Increased hepatocellular lipid droplets
Increased intramyocellular lipid droplets
Increased serum lactate
Intellectual disability
Mental deficiency
Mental retardation
Mental retardation, nonspecific

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Lactic acidosis
Increased lactate in body
Mitochondrial inheritance
Motor delay
Muscular hypotonia
Low or weak muscle tone
Optic atrophy
Pigmentary retinopathy
High urine protein levels
Protein in urine

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Drooping upper eyelid
Renal Fanconi syndrome
Respiratory distress
Breathing difficulties
Difficulty breathing

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Respiratory insufficiency due to muscle weakness
Decreased lung function due to weak breathing muscles
Sensorineural hearing impairment
Weakness of facial musculature
Decreased facial muscle strength
Decreased strength of facial muscles
Face weakness
Facial muscle weakness
Facial weakness
Reduced facial muscle strength
Weakness of face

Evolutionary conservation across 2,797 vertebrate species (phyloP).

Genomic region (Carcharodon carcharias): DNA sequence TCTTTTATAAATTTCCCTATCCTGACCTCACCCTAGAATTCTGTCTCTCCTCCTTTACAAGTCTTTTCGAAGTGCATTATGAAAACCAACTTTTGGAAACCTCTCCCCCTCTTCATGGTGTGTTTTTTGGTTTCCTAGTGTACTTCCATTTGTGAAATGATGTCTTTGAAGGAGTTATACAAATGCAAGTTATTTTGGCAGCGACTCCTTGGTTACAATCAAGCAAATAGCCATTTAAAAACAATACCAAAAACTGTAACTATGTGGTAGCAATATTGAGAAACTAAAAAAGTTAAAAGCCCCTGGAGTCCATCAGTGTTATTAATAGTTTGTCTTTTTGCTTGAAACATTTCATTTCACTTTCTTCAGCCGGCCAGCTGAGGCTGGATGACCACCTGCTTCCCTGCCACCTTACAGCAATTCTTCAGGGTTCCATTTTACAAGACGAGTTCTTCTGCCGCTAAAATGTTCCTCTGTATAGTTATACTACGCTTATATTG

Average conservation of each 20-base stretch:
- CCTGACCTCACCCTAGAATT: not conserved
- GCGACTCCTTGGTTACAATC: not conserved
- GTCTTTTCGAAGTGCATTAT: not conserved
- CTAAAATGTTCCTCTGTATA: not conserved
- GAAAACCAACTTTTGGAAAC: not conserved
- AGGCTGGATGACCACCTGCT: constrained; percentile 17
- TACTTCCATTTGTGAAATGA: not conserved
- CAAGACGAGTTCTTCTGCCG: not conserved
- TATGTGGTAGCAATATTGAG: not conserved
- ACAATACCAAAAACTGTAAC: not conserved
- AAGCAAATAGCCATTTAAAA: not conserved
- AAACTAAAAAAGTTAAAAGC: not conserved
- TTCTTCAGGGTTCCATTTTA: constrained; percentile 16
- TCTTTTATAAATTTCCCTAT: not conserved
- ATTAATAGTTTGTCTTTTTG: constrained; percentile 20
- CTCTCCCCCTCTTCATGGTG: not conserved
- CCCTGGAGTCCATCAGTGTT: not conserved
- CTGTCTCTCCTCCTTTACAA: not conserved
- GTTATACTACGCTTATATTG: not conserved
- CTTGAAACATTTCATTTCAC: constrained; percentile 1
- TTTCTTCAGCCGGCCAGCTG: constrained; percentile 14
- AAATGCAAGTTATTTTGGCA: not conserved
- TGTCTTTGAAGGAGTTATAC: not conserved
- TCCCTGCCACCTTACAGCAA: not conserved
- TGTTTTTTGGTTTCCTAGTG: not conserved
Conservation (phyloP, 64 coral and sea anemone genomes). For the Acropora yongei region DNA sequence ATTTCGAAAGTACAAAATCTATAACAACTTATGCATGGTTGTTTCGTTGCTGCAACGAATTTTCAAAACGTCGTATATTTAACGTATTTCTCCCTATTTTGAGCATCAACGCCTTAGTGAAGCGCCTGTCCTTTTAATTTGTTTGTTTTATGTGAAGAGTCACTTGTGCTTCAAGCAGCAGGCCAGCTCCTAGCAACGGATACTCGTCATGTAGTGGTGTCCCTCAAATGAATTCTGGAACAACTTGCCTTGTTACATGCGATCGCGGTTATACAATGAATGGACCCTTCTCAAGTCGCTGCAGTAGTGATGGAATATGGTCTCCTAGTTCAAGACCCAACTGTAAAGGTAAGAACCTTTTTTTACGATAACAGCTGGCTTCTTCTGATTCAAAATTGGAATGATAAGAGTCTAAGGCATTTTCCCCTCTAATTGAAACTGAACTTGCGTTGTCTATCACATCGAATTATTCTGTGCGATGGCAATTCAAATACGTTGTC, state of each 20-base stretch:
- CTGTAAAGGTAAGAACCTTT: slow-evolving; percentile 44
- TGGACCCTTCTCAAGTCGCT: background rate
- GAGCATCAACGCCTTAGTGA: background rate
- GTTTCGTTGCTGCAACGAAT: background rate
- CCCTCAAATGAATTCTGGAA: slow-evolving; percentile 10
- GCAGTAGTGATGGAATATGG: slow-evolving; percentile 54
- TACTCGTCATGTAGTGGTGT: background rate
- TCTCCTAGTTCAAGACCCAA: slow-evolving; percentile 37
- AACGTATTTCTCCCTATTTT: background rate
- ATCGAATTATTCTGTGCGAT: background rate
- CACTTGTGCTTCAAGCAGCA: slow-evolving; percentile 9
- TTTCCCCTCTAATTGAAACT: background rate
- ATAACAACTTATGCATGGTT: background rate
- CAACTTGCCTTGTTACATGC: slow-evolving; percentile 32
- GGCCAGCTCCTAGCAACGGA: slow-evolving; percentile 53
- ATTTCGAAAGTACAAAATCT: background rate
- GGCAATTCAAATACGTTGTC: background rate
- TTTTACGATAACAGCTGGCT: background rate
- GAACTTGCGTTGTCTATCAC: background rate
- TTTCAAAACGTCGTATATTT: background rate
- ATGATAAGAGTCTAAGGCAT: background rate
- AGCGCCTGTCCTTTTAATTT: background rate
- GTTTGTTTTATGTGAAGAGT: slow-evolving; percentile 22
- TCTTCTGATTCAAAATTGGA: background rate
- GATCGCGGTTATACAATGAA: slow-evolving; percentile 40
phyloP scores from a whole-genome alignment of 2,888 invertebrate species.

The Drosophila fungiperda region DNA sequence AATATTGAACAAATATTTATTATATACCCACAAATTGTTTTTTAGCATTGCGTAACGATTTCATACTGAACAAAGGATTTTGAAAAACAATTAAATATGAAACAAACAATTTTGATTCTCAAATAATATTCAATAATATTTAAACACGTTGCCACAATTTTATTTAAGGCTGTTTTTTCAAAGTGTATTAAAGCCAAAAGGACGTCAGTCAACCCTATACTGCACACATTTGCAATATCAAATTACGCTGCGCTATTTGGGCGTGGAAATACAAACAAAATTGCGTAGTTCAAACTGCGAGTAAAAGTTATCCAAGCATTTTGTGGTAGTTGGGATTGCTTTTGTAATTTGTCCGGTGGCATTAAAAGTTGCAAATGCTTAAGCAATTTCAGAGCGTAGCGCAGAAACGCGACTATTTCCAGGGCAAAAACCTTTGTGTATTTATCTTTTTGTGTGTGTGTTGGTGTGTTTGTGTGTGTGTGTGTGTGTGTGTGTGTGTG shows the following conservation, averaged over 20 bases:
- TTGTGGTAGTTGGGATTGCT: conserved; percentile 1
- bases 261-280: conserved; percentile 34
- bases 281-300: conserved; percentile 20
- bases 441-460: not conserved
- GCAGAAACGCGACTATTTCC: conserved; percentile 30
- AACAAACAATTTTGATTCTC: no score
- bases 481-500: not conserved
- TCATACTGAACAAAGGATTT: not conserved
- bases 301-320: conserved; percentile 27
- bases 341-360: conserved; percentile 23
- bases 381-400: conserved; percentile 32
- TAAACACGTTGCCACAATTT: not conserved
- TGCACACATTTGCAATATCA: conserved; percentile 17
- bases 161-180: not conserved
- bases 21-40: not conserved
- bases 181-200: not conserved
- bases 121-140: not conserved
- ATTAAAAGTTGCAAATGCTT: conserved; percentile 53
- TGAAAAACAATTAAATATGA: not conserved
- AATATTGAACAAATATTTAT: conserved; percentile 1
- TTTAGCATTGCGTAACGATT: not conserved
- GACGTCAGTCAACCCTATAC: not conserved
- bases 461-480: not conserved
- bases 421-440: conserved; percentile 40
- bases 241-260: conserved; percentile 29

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There is currently no cure for cytochrome C oxidase (COX) deficiency. Management of all forms of COX deficiency generally focuses on the specific symptoms present in the affected individual and is largely supportive. The goals of treatment are to improve symptoms and slow progression of the disease; the effectiveness of treatment varies with each individual.[3][4] Treatment generally does not reverse any damage that has already occurred.[3] Prognosis varies depending on the form of COX deficiency present.[4] Individuals with benign infantile mitochondrial myopathy may experience spontaneous recovery (although early diagnosis and intensive treatment is still needed until this point), while there may be rapid demise in individuals with Leigh syndrome.[4]